UCLA stop under consideration
By Dolores Quintana
New construction of the Metro Purple Line (D Line) will actively continue in the coming months. LA Metro has decided on two stations to be constructed in West Los Angeles, at the corner of Westwood and Wilshire, as well as at the West LA Veterans Affairs Medical Center. This is part of the Sepulveda Transit Corridor Project which began in 2018 which has the goal of connecting the San Fernando Valley to the Westside by the year 2035 and ultimately connect the San Fernando Valley to LAX by the year 2059 as reported by the Daily Bruin.
However the community has asked that Metro consider opening a station at UCLA, because housing options that are within the reach of the students’ budgets are extremely limited in the neighborhoods nearby. The Westside Regional Alliance of Councils, which includes many of the local neighborhood councils such as the North Westwood Neighborhood Council, urged Metro to consider alternative station locations. They feel strongly that a UCLA station would be a great benefit to UCLA students, who frequently rely on public transportation. The NWWNC represents UCLA, Westwood Village and the North Village in meetings with the LA City Council.
“Improving transit options in the Westside has the potential to significantly reduce some individuals’ commute times because of the advantages of traveling underground between the Westside and downtown LA,” said Jacob Wasserman, who is a research project manager at the UCLA Luskin School of Public Affairs told the Daily Bruin.
It’s part of the overall goal of LA Metro to increase rider usage of the transit system to relieve traffic congestion and air pollution. The extension of the train system underground to connect different parts of the city is part of that effort. The 405 Freeway through the Sepulveda Pass is one of the busiest freeway routes in Los Angeles according to Metro.net.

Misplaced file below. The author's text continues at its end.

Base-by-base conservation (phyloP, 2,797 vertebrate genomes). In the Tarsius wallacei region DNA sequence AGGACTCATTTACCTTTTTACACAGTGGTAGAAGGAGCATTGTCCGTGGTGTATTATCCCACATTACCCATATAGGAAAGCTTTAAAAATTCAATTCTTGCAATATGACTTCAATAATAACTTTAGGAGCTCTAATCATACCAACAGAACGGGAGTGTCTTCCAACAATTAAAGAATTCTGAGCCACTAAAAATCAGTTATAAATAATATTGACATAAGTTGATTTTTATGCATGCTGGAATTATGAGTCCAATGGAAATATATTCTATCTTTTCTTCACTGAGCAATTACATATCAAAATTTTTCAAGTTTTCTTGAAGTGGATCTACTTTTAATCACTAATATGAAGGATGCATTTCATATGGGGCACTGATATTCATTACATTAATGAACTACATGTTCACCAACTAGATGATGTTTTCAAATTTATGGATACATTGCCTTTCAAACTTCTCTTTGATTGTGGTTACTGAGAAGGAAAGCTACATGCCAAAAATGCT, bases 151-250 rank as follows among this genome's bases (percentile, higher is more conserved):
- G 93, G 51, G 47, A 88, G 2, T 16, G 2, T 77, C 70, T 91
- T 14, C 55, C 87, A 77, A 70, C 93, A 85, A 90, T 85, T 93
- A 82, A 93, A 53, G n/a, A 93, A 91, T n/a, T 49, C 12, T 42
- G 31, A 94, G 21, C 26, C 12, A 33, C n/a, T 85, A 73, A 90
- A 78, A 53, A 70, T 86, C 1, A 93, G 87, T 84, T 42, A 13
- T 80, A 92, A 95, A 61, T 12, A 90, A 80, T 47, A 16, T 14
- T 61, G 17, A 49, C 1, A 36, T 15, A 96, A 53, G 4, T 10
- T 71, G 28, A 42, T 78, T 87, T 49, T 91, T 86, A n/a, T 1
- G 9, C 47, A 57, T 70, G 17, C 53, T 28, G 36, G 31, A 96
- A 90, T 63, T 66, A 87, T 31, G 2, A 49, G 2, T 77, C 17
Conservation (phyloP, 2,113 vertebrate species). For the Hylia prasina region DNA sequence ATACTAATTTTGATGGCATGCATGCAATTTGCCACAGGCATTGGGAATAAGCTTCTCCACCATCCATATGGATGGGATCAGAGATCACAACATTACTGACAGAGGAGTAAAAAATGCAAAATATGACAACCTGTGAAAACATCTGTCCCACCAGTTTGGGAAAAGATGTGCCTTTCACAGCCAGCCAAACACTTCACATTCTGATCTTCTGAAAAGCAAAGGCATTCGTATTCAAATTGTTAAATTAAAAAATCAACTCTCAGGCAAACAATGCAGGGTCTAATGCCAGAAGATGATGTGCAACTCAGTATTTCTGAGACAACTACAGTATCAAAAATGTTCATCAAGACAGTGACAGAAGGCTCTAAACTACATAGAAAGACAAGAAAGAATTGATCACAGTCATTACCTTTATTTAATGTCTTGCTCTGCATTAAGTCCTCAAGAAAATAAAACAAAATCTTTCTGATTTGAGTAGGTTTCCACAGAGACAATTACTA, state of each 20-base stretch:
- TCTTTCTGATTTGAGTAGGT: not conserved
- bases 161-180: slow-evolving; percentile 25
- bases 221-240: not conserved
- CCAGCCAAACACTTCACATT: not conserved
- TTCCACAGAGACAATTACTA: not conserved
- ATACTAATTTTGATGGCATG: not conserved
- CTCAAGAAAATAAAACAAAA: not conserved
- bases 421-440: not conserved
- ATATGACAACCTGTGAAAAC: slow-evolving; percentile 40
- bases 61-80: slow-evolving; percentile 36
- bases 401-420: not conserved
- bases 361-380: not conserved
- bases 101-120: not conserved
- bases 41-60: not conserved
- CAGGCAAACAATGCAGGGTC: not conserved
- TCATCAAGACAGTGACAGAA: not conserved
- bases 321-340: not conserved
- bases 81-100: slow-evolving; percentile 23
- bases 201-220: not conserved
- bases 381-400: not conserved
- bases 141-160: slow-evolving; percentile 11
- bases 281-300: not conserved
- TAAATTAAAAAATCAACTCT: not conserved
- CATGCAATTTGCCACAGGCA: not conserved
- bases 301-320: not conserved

Wasserman further expounded to the Daily Bruin that “By adding a stop at the UCLA campus, Metro usage may increase as students are among those most likely to need transit options because they don’t own a car.” Wasserman was appointed to the NWWNC Transportation and Safety Committee as a member of the public.
Wasserman makes the point that stations have to be placed in the areas that are most useful for potential transit customers in order to increase usage of the transit system. A transit system that is not useful to the public is one that is unlikely to be successful.
NWWNC president Furkan Yalcin told the Daily Bruin that he thinks having a station directly at UCLA would be the most important part of the Sepulveda Transit Corridor Project because of the thousands of people who commute to UCLA and Westwood. He is also the at-large stakeholder in the neighborhood.
LA Metro has stated that four out of five of the alternative station plans would include a UCLA station. Metro has released a statement that they will be seeking the community’s opinions on the subject through scoping meetings open to the public and a comment period to gather further information about the public’s preferences.